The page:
It is a rare signifier of the kind of incompetence, stupidity and supreme callousness of a hack director like the infamous Uwe Boll that he is capable of starting a film attempting to make a joke out of 9/11, and still manages to spiral downwards from then on into the bowels of cinematic hell. The poster offers the the sentiment that Postal is a “live action South Park“, in which respect I humbly beg to differ. South Park is vulgar, course and often obscene, but never simply for its own sake. South Park: Bigger, Longer and Uncut was packed to the brim with cursing, violence and toilet humour, but its core message was that censorship of language is absurd when censorship of other things, in this case violence, is so lax. It’s definitely not out of the norm, especially more recently, for South Park to get downright preachy about whatever message they mean to convey. Not so with Postal. This is vulgarity for its own sake. I question who this film was marketed to, as the humour is too infantile for anyone over the age of 13 to enjoy and even a hyperactive prepubescent with a penchant for indiscriminate violence would quickly tire of the inanity on-screen.

This feels less like a film and more like a series of crude non-sequiturs, but I’ll do my best to try and weave them into something resembling a narrative. We begin in Paradise Winds trailer park, where we meet our pasty and unoriginally-named protagonist Postal Dude (Zack Ward), living in a caravan with his hideous beast of a girlfriend. Within literally one minute of being on-screen, he has already vomited up curdled milk and stepped in dog faeces. Needless to say, my expectations are plummeting with every passing minute, even from the subterranean level that they began. The appearance of J.K. Simmons as a local politician spouting conspiracy theorist nonsense on a street corner certainly doesn’t help, and it’s almost a relief when he is killed by a suicide bomber. While Postal Dude attends a job interview, local cult whacko Uncle Dave (Dave Foley) is busy sleeping his way through every credulous young woman in town, when his dogsbody Ritchie (Christ Coppola) informs him that the I.R.S. have been causing problems, and they now owe the tidy sum $1,300,00.75. This largely seems like an excuse to have nudity, just to draw in those teenage crowds, and later to have women in bikinis with Hitler moustaches. Boll’s psyche is clearly damaged beyond repair. And in a third pointless plot-line, the local Taliban fan club (including a hiding and American-accented Osama “Sammy” bin Laden, portrayed by an admittedly quite funny Larry Thomas) are awaiting a shipment of dolls that they hope to infect with avian flu to cull the child population of America. And fourthly, the local police are busy brutally murdering innocent people for no apparent reason. Finally plots begin to converge as Postal Dude goes to Uncle Dave and hatches a plan to hijack the same dolls that the terrorists are waiting for, but not before going to the welfare office to witness the most boring and superfluous shoot-out in cinematic history. These dolls are so sought-after that they are selling for $4,000, and should take care of both Postal Dude and Uncle Dave’s money troubles.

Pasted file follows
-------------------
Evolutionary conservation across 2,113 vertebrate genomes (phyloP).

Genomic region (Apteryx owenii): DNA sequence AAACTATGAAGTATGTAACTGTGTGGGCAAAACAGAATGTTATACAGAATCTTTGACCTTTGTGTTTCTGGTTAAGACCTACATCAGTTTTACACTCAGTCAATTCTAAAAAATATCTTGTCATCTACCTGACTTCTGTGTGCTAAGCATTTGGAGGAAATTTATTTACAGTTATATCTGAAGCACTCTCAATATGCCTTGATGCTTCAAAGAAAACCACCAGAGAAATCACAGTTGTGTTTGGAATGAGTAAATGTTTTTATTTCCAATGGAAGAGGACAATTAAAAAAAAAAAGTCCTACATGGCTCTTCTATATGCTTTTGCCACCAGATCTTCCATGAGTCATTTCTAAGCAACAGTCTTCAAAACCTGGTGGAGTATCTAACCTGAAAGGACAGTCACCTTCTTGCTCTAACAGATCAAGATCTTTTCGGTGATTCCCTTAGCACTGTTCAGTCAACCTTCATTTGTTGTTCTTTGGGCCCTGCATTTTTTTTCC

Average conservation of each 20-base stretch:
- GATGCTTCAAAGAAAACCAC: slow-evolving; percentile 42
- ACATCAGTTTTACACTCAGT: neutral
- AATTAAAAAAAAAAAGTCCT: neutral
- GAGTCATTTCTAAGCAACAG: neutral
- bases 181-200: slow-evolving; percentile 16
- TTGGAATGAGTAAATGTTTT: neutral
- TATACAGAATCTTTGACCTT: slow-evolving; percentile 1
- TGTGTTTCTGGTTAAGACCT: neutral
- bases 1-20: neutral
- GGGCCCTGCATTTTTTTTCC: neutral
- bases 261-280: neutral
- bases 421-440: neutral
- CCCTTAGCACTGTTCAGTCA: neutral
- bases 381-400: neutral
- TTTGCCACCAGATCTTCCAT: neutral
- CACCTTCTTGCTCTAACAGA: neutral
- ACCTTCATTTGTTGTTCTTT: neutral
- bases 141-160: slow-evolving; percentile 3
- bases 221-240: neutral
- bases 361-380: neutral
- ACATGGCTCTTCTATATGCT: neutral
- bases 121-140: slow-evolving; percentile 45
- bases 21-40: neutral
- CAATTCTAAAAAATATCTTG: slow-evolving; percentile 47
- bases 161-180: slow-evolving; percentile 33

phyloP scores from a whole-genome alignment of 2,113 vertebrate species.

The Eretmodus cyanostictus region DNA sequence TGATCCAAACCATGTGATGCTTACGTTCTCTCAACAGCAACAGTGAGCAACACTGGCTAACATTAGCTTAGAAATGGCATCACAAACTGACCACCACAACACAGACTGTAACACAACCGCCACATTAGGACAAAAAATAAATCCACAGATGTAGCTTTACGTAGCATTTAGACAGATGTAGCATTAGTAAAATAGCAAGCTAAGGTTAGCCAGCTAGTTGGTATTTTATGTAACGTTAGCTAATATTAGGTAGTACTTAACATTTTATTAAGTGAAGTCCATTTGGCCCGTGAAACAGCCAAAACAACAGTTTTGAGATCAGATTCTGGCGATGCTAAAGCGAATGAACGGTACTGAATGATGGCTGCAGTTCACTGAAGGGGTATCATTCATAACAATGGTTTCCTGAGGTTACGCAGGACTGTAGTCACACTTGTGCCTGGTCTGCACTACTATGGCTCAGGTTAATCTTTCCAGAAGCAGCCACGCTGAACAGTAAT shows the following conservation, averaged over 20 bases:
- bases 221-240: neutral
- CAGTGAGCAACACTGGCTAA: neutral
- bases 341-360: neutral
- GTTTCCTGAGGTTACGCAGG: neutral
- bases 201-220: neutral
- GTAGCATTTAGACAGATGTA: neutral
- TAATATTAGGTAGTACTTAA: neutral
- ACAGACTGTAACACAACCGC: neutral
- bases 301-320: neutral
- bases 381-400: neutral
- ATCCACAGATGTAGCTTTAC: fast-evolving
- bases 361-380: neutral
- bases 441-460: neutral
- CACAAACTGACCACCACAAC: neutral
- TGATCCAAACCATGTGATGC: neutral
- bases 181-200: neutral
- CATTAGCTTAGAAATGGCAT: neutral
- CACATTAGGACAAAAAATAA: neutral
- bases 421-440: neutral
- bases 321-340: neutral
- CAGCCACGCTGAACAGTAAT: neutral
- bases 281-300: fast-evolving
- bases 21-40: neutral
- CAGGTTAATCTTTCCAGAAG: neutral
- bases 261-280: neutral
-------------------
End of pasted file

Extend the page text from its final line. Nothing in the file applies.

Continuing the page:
While they formulate their plan to steal the dolls from a Nazi-themed amusement park, the terrorists plan their own heist. There’s a brief interlude with a conversation between Osama and George W. Bush, who is played by possibly the worst impersonator I’ve ever seen (Brent Mendenhall) and which serves no purpose. The theme park is run by Uwe Boll himself, acting as a Nazi sympathiser, a paedophile and a terrible actor, and I cannot tell you how gratifying it is when he is choked by the original creator of the Postal video game, and later shot in the crotch during the gunfight between the cultists, the terrorists and the police. Postal Dude and Uncle Dave escape, only to find the cult HQ taken over by terrorists but they manage to make their way into a bomb shelter beneath it. But Ritchie decides to go insane and bring about the Apocalypse by having Verne Troyer raped by a thousand monkeys. I could point out that the poorly-animated chimpanzees featured in the movie are not monkeys, but that’s the least of its problems. Ritchie shoots Uncle Dave and Postal Dude escapes heavily armed to take revenge. And the rest of the film features the Postal Dude shooting anything that moves, people yelling and nothing of any interest happening. Postal Dude hooks up with the coffee shop girl Faith (Jackie Tohn), and he lives happily ever after, before dying in an atomic attack by China. But no-one viewing the movie will feel happy ever again without considerable psychiatric help, and the living will envy the dead.

Nazis, terrorists, stolen lines, gratuitous violence, ill-informed “satire”, child death, pointless drug references, toilet humour, crummy C.G.I., there’s no end to the ways in which this film shoots for “edgy”, but falls short and only hits “pathetic”. The acting is unconvincing, the music is dreadful, and the narrative moves along with no unity of style and feels engorged by countless pointless scenes. It’s an attempt to be shocking that falls completely and utterly flat, simply because the shocks are unconvincing, and it’s never actually offensive enough (with the exception of the opening sequence) to merit the energy it would take to condemn it. A tad hypocritical, since that’s what I’ve spent the last few hundred words doing, but I felt a public service to the people – don’t watch this film. Not because it’s offensive, gory or damaging, but because it’s an insult to the intelligence of every single viewer and, indeed, humanity as a species.